Before he was named by President Obama to be the next Army secretary, Rep. John M. McHugh of New York had asked Congress to set aside tens of millions of dollars in next year’s budget for defense contractors that now could fall under his command as the Army’s civilian leader.
Mr. McHugh, the top Republican on the House Armed Services Committee, requested that more than $40 million in “earmarks” be inserted into a 2010 defense appropriations bill, including more than $8 million benefiting an Army base in his home state, according to records.
His wish list also included $4.7 million for Lockheed Martin, one of the Army’s largest contractors, whose products range from tactical missiles to battlefield combat systems. Lockheed’s employees and political action committee have been sources of political cash for Mr. McHugh, accounting for $35,000 in campaign donations over the years, according the nonpartisan Center for Responsive Politics.
Criticized by some as pork-barrel spending, earmarks are the special spending provisions that members of Congress slip into spending bills to direct money to pet projects.
A spokeswoman said Mr. McHugh won’t be involved in any contracting decisions as Army secretary if his nomination is confirmed and that he never let campaign contributions affect his decisions as a congressman.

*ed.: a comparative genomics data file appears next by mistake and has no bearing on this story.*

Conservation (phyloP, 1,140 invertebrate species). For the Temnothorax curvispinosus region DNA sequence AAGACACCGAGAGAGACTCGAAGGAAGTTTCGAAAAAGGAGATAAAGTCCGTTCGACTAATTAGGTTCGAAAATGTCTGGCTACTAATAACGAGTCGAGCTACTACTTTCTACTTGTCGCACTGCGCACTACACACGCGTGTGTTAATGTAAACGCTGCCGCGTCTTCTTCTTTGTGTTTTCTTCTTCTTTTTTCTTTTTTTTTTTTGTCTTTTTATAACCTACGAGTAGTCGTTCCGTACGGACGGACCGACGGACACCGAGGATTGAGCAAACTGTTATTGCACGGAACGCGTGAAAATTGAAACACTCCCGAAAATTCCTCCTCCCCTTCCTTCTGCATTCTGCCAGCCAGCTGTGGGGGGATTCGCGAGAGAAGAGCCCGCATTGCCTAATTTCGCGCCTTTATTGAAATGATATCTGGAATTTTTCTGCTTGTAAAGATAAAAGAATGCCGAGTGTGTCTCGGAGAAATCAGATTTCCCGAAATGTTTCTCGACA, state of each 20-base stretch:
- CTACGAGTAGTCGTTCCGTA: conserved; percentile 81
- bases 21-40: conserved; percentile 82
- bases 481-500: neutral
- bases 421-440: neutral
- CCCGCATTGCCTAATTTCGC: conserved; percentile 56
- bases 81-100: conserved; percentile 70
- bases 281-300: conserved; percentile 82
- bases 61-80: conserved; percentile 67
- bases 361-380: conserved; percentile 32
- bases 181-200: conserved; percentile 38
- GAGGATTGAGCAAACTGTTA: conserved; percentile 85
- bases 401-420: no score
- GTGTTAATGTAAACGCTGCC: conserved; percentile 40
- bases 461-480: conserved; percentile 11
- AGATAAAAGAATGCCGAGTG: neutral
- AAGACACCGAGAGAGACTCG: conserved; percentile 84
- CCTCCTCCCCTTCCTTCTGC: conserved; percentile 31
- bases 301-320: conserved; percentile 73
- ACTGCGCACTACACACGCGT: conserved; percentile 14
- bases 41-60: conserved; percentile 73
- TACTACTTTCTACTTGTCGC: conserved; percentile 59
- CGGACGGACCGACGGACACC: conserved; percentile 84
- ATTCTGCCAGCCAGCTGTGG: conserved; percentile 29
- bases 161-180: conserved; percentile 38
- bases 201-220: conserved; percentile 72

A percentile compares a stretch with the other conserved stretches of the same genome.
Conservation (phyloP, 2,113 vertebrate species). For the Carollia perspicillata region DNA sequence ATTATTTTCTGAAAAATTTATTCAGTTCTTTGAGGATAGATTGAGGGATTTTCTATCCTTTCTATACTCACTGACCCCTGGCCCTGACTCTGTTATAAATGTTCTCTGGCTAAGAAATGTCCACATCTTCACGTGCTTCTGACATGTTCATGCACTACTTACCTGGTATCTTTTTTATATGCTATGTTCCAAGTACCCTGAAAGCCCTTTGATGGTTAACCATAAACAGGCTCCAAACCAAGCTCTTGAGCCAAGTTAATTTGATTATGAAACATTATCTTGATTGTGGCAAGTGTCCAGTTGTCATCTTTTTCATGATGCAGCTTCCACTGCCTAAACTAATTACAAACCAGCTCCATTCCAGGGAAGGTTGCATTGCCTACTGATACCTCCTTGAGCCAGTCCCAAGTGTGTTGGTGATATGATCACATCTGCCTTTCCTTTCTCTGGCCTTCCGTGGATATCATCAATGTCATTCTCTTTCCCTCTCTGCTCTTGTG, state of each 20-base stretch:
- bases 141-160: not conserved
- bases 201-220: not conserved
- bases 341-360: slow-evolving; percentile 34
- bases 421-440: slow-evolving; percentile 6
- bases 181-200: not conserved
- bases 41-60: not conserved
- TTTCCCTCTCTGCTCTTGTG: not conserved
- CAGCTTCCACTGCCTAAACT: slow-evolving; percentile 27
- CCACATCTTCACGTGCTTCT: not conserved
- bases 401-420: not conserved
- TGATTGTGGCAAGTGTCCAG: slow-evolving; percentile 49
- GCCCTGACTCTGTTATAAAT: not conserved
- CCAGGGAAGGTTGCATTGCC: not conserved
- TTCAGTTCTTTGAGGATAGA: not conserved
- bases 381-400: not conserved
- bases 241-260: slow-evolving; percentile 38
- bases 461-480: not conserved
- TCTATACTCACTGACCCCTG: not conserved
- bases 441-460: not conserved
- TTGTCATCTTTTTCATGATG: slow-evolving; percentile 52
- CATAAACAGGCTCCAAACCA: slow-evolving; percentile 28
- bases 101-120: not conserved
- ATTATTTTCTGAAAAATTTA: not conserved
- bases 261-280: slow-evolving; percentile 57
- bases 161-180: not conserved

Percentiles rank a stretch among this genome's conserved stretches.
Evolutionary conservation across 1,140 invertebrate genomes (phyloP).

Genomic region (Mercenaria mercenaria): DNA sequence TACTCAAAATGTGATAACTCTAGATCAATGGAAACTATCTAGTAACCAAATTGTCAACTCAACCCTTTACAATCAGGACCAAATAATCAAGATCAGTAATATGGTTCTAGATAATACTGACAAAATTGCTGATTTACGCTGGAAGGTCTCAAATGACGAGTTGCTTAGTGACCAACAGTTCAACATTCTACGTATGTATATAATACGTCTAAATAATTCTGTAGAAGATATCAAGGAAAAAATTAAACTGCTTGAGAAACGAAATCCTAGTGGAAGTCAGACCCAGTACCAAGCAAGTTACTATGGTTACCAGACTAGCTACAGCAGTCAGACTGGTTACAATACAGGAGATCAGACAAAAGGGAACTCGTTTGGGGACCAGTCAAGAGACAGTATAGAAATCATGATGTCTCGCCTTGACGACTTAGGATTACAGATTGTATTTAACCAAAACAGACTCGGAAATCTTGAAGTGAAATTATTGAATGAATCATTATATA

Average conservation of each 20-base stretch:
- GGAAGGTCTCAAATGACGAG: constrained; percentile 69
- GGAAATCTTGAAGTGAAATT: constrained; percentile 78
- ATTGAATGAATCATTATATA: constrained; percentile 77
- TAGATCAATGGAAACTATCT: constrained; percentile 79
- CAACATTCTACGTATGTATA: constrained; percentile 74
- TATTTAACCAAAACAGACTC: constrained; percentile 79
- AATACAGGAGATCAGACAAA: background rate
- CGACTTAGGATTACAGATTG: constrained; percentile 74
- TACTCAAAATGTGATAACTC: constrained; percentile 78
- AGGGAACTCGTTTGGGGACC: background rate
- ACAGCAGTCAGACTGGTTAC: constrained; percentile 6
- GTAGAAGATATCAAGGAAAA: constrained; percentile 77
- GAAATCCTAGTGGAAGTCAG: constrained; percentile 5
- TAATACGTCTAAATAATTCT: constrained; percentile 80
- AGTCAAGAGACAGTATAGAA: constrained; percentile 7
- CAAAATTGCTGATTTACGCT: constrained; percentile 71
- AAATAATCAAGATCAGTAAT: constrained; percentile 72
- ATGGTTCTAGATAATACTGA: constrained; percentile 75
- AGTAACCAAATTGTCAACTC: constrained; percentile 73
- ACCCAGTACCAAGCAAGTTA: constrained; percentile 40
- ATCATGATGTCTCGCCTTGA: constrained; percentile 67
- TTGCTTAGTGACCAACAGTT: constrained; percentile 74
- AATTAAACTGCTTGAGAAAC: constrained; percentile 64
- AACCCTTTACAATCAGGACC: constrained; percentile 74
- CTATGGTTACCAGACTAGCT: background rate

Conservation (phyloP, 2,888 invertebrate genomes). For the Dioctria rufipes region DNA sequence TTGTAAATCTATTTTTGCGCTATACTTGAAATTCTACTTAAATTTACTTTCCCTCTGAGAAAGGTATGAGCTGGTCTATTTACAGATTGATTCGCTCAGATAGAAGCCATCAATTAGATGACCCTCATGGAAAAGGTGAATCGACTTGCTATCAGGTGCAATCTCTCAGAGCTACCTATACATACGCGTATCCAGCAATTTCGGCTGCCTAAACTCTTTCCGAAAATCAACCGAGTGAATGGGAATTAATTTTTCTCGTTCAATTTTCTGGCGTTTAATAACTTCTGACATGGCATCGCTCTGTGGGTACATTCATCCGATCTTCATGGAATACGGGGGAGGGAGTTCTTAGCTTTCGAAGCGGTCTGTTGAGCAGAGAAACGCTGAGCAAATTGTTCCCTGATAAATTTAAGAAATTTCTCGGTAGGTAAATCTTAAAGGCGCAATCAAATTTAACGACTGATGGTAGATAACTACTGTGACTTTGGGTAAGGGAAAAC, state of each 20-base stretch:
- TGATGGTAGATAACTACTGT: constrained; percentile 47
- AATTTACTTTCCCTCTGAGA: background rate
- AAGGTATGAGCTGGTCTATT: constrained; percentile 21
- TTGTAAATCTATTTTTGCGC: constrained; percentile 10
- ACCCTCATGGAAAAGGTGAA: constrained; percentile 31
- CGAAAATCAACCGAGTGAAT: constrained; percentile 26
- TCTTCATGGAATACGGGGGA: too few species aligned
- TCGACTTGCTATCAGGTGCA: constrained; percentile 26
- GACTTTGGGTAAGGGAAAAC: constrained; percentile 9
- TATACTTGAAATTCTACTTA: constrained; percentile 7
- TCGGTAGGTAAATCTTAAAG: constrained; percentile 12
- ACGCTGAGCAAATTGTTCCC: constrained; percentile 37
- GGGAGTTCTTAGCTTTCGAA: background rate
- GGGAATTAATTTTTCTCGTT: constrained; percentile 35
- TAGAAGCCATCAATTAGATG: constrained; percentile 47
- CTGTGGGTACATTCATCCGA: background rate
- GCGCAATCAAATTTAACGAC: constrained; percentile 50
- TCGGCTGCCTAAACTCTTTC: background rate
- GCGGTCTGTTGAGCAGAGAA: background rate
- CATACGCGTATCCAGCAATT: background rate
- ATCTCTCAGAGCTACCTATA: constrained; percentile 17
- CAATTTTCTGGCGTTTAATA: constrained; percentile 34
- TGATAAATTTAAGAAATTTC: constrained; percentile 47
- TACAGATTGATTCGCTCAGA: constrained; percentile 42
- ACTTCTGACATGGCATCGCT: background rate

“The Army procurement process is appropriately made independently, and those firms receiving contracts are chosen outside of the direct authority of the secretary of the Army,” McHugh spokeswoman Stephanie Valle said. “If confirmed as secretary, Congressman McHugh would exercise no direct role in that process.”
Mr. McHugh also requested $2 million for Rockwell Collins Inc., an Iowa-based defense contractor with a facility in upstate New York. Until earlier this year, the company was a client of the troubled PMA Group lobbying firm, which closed recently after reports that the FBI had raided the firm amid an investigation into suspected campaign-finance violations. Neither the firm nor its employees have been charged with any wrongdoing.
Mr. McHugh’s office and Rockwell Collins say PMA played no role in securing the congressman’s help on the $2 million Rockwell Collins earmark request. Nonetheless, Mr. McHugh’s office has reviewed all of the PMA-related donations and is prepared to answer questions about them if they are raised during confirmation hearings.
“The congressman has never let a contribution influence any vote or action as an elected official, and he stands ready to respond to any questions the Senate may put before him,” Ms. Valle said.
According to data from the Center for Responsive Politics, PMA’s political action committee, its employees and its clients gave $160,250 to Mr. McHugh’s congressional campaigns over the years, ranking him in the top 15 percent of recipients in Congress of PMA funds, though still far short of the estimated $2.4 million donated to Rep. John P. Murtha, Pennsylvania Democrat, and $1.4 million to Rep. Peter J. Visclosky, Indiana Democrat.
While the campaigns of Mr. Visclosky and a few other federal lawmakers have begun getting rid of PMA donations, Mr. McHugh has no immediate plans to do so, according to his office.